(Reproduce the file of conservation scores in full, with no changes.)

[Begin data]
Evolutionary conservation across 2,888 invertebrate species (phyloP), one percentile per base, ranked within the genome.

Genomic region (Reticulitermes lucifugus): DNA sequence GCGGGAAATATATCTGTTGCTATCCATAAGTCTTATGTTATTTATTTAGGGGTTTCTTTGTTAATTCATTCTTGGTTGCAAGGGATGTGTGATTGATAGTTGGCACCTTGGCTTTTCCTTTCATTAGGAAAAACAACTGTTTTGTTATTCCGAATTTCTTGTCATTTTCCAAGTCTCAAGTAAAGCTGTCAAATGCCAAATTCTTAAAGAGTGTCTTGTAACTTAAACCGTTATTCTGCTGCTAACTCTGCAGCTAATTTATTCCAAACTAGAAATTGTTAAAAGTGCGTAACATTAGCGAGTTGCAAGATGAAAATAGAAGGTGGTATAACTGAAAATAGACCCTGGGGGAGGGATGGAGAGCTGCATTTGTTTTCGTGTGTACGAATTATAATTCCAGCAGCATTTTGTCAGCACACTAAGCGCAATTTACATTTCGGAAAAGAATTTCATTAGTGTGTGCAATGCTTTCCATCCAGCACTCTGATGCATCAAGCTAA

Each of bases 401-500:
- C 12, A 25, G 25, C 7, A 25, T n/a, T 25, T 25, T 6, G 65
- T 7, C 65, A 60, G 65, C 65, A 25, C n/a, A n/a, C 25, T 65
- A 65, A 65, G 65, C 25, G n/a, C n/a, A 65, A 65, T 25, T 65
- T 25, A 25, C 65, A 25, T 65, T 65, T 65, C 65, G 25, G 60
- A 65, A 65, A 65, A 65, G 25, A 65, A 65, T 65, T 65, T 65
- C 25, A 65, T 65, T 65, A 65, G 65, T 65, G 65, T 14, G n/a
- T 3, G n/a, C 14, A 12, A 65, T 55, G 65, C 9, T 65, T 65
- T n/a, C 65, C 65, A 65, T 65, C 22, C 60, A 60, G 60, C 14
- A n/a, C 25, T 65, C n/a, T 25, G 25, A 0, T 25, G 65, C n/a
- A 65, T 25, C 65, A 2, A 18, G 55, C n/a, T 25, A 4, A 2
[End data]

Evolutionary conservation across 2,888 invertebrate species (phyloP), one percentile per base, ranked within the genome.

Genomic region (Reticulitermes lucifugus): DNA sequence GCGGGAAATATATCTGTTGCTATCCATAAGTCTTATGTTATTTATTTAGGGGTTTCTTTGTTAATTCATTCTTGGTTGCAAGGGATGTGTGATTGATAGTTGGCACCTTGGCTTTTCCTTTCATTAGGAAAAACAACTGTTTTGTTATTCCGAATTTCTTGTCATTTTCCAAGTCTCAAGTAAAGCTGTCAAATGCCAAATTCTTAAAGAGTGTCTTGTAACTTAAACCGTTATTCTGCTGCTAACTCTGCAGCTAATTTATTCCAAACTAGAAATTGTTAAAAGTGCGTAACATTAGCGAGTTGCAAGATGAAAATAGAAGGTGGTATAACTGAAAATAGACCCTGGGGGAGGGATGGAGAGCTGCATTTGTTTTCGTGTGTACGAATTATAATTCCAGCAGCATTTTGTCAGCACACTAAGCGCAATTTACATTTCGGAAAAGAATTTCATTAGTGTGTGCAATGCTTTCCATCCAGCACTCTGATGCATCAAGCTAA

Each of bases 401-500:
- C 12, A 25, G 25, C 7, A 25, T n/a, T 25, T 25, T 6, G 65
- T 7, C 65, A 60, G 65, C 65, A 25, C n/a, A n/a, C 25, T 65
- A 65, A 65, G 65, C 25, G n/a, C n/a, A 65, A 65, T 25, T 65
- T 25, A 25, C 65, A 25, T 65, T 65, T 65, C 65, G 25, G 60
- A 65, A 65, A 65, A 65, G 25, A 65, A 65, T 65, T 65, T 65
- C 25, A 65, T 65, T 65, A 65, G 65, T 65, G 65, T 14, G n/a
- T 3, G n/a, C 14, A 12, A 65, T 55, G 65, C 9, T 65, T 65
- T n/a, C 65, C 65, A 65, T 65, C 22, C 60, A 60, G 60, C 14
- A n/a, C 25, T 65, C n/a, T 25, G 25, A 0, T 25, G 65, C n/a
- A 65, T 25, C 65, A 2, A 18, G 55, C n/a, T 25, A 4, A 2